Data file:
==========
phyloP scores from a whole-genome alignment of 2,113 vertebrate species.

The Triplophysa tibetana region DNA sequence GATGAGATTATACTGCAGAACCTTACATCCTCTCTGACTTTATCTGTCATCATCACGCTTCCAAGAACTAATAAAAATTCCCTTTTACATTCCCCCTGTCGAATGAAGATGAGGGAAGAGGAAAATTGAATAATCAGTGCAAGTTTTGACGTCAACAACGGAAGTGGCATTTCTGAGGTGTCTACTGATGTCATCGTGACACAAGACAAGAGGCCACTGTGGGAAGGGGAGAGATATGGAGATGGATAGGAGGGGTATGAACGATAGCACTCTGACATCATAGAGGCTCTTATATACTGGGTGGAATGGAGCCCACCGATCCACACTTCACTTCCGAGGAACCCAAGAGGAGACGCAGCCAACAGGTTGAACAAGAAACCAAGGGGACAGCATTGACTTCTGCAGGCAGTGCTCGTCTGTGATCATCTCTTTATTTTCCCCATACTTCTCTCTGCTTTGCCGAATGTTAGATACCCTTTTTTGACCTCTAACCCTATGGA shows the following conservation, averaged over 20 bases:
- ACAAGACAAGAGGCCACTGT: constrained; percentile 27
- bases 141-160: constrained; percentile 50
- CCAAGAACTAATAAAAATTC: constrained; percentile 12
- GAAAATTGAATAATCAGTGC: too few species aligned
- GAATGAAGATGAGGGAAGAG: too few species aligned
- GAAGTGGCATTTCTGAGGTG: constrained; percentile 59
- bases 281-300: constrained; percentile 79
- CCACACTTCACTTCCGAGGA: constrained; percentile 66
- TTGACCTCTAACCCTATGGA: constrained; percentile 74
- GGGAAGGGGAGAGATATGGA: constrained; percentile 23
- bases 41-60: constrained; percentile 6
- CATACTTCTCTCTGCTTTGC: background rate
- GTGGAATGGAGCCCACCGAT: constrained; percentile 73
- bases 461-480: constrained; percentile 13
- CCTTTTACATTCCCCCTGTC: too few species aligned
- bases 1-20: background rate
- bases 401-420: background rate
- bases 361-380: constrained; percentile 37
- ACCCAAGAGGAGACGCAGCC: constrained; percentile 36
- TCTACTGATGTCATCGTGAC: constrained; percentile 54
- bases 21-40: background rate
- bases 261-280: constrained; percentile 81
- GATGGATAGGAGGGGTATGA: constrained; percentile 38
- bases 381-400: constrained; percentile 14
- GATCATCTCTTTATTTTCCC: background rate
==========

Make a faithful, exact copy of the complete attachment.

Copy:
phyloP scores from a whole-genome alignment of 2,113 vertebrate species.

The Triplophysa tibetana region DNA sequence GATGAGATTATACTGCAGAACCTTACATCCTCTCTGACTTTATCTGTCATCATCACGCTTCCAAGAACTAATAAAAATTCCCTTTTACATTCCCCCTGTCGAATGAAGATGAGGGAAGAGGAAAATTGAATAATCAGTGCAAGTTTTGACGTCAACAACGGAAGTGGCATTTCTGAGGTGTCTACTGATGTCATCGTGACACAAGACAAGAGGCCACTGTGGGAAGGGGAGAGATATGGAGATGGATAGGAGGGGTATGAACGATAGCACTCTGACATCATAGAGGCTCTTATATACTGGGTGGAATGGAGCCCACCGATCCACACTTCACTTCCGAGGAACCCAAGAGGAGACGCAGCCAACAGGTTGAACAAGAAACCAAGGGGACAGCATTGACTTCTGCAGGCAGTGCTCGTCTGTGATCATCTCTTTATTTTCCCCATACTTCTCTCTGCTTTGCCGAATGTTAGATACCCTTTTTTGACCTCTAACCCTATGGA shows the following conservation, averaged over 20 bases:
- ACAAGACAAGAGGCCACTGT: constrained; percentile 27
- bases 141-160: constrained; percentile 50
- CCAAGAACTAATAAAAATTC: constrained; percentile 12
- GAAAATTGAATAATCAGTGC: too few species aligned
- GAATGAAGATGAGGGAAGAG: too few species aligned
- GAAGTGGCATTTCTGAGGTG: constrained; percentile 59
- bases 281-300: constrained; percentile 79
- CCACACTTCACTTCCGAGGA: constrained; percentile 66
- TTGACCTCTAACCCTATGGA: constrained; percentile 74
- GGGAAGGGGAGAGATATGGA: constrained; percentile 23
- bases 41-60: constrained; percentile 6
- CATACTTCTCTCTGCTTTGC: background rate
- GTGGAATGGAGCCCACCGAT: constrained; percentile 73
- bases 461-480: constrained; percentile 13
- CCTTTTACATTCCCCCTGTC: too few species aligned
- bases 1-20: background rate
- bases 401-420: background rate
- bases 361-380: constrained; percentile 37
- ACCCAAGAGGAGACGCAGCC: constrained; percentile 36
- TCTACTGATGTCATCGTGAC: constrained; percentile 54
- bases 21-40: background rate
- bases 261-280: constrained; percentile 81
- GATGGATAGGAGGGGTATGA: constrained; percentile 38
- bases 381-400: constrained; percentile 14
- GATCATCTCTTTATTTTCCC: background rate